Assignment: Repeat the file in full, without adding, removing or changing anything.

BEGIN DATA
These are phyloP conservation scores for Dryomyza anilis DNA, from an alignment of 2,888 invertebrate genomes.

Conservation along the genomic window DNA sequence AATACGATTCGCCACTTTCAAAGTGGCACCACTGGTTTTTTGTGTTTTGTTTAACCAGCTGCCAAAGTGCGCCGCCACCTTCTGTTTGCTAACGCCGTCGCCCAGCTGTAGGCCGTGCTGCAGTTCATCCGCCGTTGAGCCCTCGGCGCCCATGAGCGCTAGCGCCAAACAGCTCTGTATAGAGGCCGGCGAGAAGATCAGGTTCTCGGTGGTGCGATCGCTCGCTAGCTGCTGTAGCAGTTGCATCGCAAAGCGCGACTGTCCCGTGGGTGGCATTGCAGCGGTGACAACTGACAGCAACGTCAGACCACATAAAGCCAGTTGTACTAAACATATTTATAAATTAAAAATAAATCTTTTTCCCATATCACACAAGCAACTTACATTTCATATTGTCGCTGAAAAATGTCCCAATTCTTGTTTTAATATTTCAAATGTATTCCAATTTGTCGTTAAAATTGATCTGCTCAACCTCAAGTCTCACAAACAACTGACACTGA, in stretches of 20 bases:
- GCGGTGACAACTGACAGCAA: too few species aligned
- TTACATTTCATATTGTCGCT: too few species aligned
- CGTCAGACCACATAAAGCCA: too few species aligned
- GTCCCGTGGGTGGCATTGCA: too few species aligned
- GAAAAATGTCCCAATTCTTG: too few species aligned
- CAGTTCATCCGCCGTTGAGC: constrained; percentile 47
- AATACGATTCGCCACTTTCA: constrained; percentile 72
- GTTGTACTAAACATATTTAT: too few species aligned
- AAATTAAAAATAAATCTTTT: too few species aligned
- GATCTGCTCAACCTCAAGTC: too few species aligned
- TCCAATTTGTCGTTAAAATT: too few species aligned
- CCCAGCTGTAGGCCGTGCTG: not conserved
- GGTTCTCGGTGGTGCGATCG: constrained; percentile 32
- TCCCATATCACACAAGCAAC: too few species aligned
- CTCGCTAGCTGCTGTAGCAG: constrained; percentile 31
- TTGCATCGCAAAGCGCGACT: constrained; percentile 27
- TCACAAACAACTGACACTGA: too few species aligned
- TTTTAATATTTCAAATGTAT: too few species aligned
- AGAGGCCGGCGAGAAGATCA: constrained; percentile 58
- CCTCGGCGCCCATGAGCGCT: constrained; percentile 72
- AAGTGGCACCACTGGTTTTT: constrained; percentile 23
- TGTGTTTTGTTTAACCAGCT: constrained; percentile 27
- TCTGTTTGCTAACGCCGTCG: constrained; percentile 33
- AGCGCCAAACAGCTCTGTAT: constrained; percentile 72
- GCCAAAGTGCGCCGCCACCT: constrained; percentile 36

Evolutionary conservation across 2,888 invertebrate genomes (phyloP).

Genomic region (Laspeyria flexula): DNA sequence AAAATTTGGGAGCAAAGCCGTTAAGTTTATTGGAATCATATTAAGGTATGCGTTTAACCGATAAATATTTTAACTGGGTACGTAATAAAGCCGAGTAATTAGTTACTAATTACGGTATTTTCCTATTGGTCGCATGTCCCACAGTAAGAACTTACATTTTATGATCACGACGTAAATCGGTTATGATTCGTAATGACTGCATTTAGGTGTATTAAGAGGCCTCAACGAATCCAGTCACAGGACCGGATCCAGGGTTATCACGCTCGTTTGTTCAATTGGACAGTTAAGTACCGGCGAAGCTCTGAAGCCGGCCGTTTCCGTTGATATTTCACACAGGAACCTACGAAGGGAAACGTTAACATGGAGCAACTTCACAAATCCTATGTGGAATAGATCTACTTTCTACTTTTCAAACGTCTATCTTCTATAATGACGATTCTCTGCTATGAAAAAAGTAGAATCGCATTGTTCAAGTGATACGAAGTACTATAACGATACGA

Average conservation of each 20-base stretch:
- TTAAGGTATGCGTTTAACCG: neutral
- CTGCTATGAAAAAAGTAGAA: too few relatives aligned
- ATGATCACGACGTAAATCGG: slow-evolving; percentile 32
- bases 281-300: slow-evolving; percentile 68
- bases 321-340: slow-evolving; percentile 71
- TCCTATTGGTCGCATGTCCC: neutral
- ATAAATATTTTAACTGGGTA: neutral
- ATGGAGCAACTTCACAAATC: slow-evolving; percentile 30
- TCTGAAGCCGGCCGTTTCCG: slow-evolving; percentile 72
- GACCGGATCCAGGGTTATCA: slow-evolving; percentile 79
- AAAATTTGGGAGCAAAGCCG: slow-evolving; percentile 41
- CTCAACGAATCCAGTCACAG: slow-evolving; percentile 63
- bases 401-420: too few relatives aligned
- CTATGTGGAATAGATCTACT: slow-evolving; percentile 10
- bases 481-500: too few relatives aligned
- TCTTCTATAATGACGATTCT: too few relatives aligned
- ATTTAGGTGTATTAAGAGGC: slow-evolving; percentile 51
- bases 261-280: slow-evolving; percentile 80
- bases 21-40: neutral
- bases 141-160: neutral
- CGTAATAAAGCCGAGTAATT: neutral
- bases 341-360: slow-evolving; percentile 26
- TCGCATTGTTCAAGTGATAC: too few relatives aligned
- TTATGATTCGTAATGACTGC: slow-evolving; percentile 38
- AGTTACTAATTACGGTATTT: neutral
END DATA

These are phyloP conservation scores for Dryomyza anilis DNA, from an alignment of 2,888 invertebrate genomes.

Conservation along the genomic window DNA sequence AATACGATTCGCCACTTTCAAAGTGGCACCACTGGTTTTTTGTGTTTTGTTTAACCAGCTGCCAAAGTGCGCCGCCACCTTCTGTTTGCTAACGCCGTCGCCCAGCTGTAGGCCGTGCTGCAGTTCATCCGCCGTTGAGCCCTCGGCGCCCATGAGCGCTAGCGCCAAACAGCTCTGTATAGAGGCCGGCGAGAAGATCAGGTTCTCGGTGGTGCGATCGCTCGCTAGCTGCTGTAGCAGTTGCATCGCAAAGCGCGACTGTCCCGTGGGTGGCATTGCAGCGGTGACAACTGACAGCAACGTCAGACCACATAAAGCCAGTTGTACTAAACATATTTATAAATTAAAAATAAATCTTTTTCCCATATCACACAAGCAACTTACATTTCATATTGTCGCTGAAAAATGTCCCAATTCTTGTTTTAATATTTCAAATGTATTCCAATTTGTCGTTAAAATTGATCTGCTCAACCTCAAGTCTCACAAACAACTGACACTGA, in stretches of 20 bases:
- GCGGTGACAACTGACAGCAA: too few species aligned
- TTACATTTCATATTGTCGCT: too few species aligned
- CGTCAGACCACATAAAGCCA: too few species aligned
- GTCCCGTGGGTGGCATTGCA: too few species aligned
- GAAAAATGTCCCAATTCTTG: too few species aligned
- CAGTTCATCCGCCGTTGAGC: constrained; percentile 47
- AATACGATTCGCCACTTTCA: constrained; percentile 72
- GTTGTACTAAACATATTTAT: too few species aligned
- AAATTAAAAATAAATCTTTT: too few species aligned
- GATCTGCTCAACCTCAAGTC: too few species aligned
- TCCAATTTGTCGTTAAAATT: too few species aligned
- CCCAGCTGTAGGCCGTGCTG: not conserved
- GGTTCTCGGTGGTGCGATCG: constrained; percentile 32
- TCCCATATCACACAAGCAAC: too few species aligned
- CTCGCTAGCTGCTGTAGCAG: constrained; percentile 31
- TTGCATCGCAAAGCGCGACT: constrained; percentile 27
- TCACAAACAACTGACACTGA: too few species aligned
- TTTTAATATTTCAAATGTAT: too few species aligned
- AGAGGCCGGCGAGAAGATCA: constrained; percentile 58
- CCTCGGCGCCCATGAGCGCT: constrained; percentile 72
- AAGTGGCACCACTGGTTTTT: constrained; percentile 23
- TGTGTTTTGTTTAACCAGCT: constrained; percentile 27
- TCTGTTTGCTAACGCCGTCG: constrained; percentile 33
- AGCGCCAAACAGCTCTGTAT: constrained; percentile 72
- GCCAAAGTGCGCCGCCACCT: constrained; percentile 36

Evolutionary conservation across 2,888 invertebrate genomes (phyloP).

Genomic region (Laspeyria flexula): DNA sequence AAAATTTGGGAGCAAAGCCGTTAAGTTTATTGGAATCATATTAAGGTATGCGTTTAACCGATAAATATTTTAACTGGGTACGTAATAAAGCCGAGTAATTAGTTACTAATTACGGTATTTTCCTATTGGTCGCATGTCCCACAGTAAGAACTTACATTTTATGATCACGACGTAAATCGGTTATGATTCGTAATGACTGCATTTAGGTGTATTAAGAGGCCTCAACGAATCCAGTCACAGGACCGGATCCAGGGTTATCACGCTCGTTTGTTCAATTGGACAGTTAAGTACCGGCGAAGCTCTGAAGCCGGCCGTTTCCGTTGATATTTCACACAGGAACCTACGAAGGGAAACGTTAACATGGAGCAACTTCACAAATCCTATGTGGAATAGATCTACTTTCTACTTTTCAAACGTCTATCTTCTATAATGACGATTCTCTGCTATGAAAAAAGTAGAATCGCATTGTTCAAGTGATACGAAGTACTATAACGATACGA

Average conservation of each 20-base stretch:
- TTAAGGTATGCGTTTAACCG: neutral
- CTGCTATGAAAAAAGTAGAA: too few relatives aligned
- ATGATCACGACGTAAATCGG: slow-evolving; percentile 32
- bases 281-300: slow-evolving; percentile 68
- bases 321-340: slow-evolving; percentile 71
- TCCTATTGGTCGCATGTCCC: neutral
- ATAAATATTTTAACTGGGTA: neutral
- ATGGAGCAACTTCACAAATC: slow-evolving; percentile 30
- TCTGAAGCCGGCCGTTTCCG: slow-evolving; percentile 72
- GACCGGATCCAGGGTTATCA: slow-evolving; percentile 79
- AAAATTTGGGAGCAAAGCCG: slow-evolving; percentile 41
- CTCAACGAATCCAGTCACAG: slow-evolving; percentile 63
- bases 401-420: too few relatives aligned
- CTATGTGGAATAGATCTACT: slow-evolving; percentile 10
- bases 481-500: too few relatives aligned
- TCTTCTATAATGACGATTCT: too few relatives aligned
- ATTTAGGTGTATTAAGAGGC: slow-evolving; percentile 51
- bases 261-280: slow-evolving; percentile 80
- bases 21-40: neutral
- bases 141-160: neutral
- CGTAATAAAGCCGAGTAATT: neutral
- bases 341-360: slow-evolving; percentile 26
- TCGCATTGTTCAAGTGATAC: too few relatives aligned
- TTATGATTCGTAATGACTGC: slow-evolving; percentile 38
- AGTTACTAATTACGGTATTT: neutral